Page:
OK, I am not one for name dropping but I did have dinner with a cabinet minister last week. Thought you’d be impressed…Actually I guess you are probably not. Politicians rarely figure highly in any lists of people we respect. As estate agents seem to have been rehabilitated during the recent property slump, it is probably only senior bankers and News International executives that keep politicians off of the bottom at present.
Having said that, Ed Davey, Secretary of State for Energy and Climate Change, and the politician that I dined with last week, is deserving of respect. The dinner, organised by the London Local Chambers of Commerce Forum, had been arranged when he was a minister with the Department for Business, Innovation and Skills, and he would have had every reasonable excuse to have cancelled following his elevation to the Cabinet. However not only did he honour his commitment, he also ensured that he was properly briefed to answer the questions asked of him, even though business was no longer his area of responsibility.
Chatham House rules dictate that I can’t share everything about the evening with you. However one thing in his opening remarks did stand out for me. He listed all of the areas that he had been responsible for in his previous role, which included postal affairs, competition policy, corporate governance, company law, the Insolvency Service, multilateral trade policy and the implementation of the single market.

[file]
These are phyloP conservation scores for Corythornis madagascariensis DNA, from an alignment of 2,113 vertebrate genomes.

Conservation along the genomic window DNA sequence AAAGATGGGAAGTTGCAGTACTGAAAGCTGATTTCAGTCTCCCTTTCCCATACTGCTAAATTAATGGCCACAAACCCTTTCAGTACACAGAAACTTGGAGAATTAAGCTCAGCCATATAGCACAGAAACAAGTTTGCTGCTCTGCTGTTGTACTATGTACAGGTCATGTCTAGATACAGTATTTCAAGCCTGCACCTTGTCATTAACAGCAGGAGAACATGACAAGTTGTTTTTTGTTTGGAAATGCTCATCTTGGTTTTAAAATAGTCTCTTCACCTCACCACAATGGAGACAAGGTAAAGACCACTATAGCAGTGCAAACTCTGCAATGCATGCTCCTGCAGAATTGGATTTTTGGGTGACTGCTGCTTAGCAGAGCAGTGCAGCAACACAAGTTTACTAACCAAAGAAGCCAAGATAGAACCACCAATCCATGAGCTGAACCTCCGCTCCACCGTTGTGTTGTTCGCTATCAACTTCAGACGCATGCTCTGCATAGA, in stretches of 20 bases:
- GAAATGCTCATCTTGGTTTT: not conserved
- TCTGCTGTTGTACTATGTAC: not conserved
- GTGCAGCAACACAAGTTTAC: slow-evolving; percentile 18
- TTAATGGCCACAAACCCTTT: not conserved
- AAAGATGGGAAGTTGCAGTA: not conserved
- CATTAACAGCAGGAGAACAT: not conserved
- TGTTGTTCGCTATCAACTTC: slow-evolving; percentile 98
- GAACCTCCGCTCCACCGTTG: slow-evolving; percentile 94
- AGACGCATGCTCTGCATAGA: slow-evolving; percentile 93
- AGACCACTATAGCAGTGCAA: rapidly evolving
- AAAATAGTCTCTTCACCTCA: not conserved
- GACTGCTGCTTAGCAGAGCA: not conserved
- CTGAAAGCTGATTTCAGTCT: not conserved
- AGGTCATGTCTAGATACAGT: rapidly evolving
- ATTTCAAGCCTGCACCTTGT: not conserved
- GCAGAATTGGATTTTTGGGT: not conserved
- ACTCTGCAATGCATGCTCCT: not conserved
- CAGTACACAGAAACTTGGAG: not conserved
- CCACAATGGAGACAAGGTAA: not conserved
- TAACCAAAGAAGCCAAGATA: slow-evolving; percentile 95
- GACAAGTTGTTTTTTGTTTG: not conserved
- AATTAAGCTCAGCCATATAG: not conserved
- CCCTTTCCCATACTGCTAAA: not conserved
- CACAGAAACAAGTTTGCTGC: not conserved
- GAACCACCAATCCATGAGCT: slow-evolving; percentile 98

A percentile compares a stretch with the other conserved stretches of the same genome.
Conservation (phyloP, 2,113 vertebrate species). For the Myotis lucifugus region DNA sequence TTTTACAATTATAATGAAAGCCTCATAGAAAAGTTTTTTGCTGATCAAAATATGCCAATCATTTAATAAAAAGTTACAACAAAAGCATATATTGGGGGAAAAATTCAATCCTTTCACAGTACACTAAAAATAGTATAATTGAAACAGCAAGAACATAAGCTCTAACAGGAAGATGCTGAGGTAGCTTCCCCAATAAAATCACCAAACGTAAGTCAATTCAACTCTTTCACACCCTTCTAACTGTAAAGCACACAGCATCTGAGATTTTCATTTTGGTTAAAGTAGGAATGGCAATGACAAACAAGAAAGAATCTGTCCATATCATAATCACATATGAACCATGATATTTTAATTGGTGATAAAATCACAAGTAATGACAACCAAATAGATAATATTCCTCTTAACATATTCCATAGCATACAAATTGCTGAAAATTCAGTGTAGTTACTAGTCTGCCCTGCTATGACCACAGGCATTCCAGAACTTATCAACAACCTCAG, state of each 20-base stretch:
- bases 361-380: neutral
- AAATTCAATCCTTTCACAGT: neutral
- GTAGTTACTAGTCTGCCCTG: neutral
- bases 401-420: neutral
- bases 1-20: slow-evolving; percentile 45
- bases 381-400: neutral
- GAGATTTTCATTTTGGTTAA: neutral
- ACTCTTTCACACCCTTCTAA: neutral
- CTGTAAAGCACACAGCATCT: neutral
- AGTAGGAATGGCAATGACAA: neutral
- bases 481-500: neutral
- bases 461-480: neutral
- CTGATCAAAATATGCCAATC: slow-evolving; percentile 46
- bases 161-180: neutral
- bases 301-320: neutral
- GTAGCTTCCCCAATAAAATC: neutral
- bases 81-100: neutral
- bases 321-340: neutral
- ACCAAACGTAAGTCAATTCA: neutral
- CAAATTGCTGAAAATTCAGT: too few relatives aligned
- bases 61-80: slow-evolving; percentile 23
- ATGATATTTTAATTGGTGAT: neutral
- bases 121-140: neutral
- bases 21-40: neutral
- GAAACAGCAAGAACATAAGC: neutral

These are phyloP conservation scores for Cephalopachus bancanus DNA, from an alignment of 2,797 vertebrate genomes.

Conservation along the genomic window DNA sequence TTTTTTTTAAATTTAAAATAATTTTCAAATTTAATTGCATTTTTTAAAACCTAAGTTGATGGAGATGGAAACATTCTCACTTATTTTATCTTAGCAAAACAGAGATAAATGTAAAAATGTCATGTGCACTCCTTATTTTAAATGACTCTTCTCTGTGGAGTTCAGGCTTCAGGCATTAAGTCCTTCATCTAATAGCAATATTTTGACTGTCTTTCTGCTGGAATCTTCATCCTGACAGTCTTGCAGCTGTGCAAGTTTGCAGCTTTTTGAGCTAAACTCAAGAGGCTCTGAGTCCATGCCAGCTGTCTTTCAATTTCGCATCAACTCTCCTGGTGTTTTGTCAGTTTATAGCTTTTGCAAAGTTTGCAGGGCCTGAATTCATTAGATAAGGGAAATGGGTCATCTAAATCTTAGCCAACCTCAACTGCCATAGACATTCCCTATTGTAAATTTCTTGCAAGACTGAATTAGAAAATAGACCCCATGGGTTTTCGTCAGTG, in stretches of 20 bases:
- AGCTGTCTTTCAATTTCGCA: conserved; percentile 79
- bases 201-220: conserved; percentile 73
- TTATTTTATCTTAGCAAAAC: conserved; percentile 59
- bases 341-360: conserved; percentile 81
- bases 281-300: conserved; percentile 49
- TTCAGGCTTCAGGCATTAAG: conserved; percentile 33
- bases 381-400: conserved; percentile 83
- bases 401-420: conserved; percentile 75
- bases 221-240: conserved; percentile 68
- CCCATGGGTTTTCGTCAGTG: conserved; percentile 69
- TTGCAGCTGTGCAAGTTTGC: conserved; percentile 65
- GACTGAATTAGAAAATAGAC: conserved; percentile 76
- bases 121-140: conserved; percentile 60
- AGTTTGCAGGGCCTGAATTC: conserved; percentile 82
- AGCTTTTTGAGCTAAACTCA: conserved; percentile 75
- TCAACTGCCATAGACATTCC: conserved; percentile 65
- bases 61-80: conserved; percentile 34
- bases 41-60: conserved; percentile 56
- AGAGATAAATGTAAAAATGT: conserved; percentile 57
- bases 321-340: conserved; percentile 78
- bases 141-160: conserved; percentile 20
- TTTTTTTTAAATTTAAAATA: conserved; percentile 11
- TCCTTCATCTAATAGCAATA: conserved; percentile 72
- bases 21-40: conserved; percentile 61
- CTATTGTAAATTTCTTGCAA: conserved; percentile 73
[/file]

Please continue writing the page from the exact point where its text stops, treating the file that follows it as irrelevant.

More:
A fearsome list, each of which you would expect to command 100% of his time. And yet alongside all of this, he presumably has other party and governmental responsibilities as well as looking after his constituency affairs. Obviously he has the use of a very able civil service (stop sniggering at the back) who, to be fair, did provide many of the answers that were given to our questions, but it is a timely reminder as to what a conscientious politician has to deal with, especially if they are also government ministers.
We should not feel too sorry for them though. Good politicians, like good business leaders surround themselves with good advisors, and to a certain extent they have to learn to trust the advice given by their officials. Without this supporting infrastructure they would simply not be able to function.
Building this infrastructure as an SME owner manager may seem daunting but it is not impossible. Even in the smallest businesses it is possible to put in place a virtual support team that you draw on as and when required. Flexible, part-time, outsourced, however you want to describe it, business expertise is now available at a lower cost and risk than ever before. Recognise what you are good at and what you need to delegate or outsource. Sometime politicians can set a good example.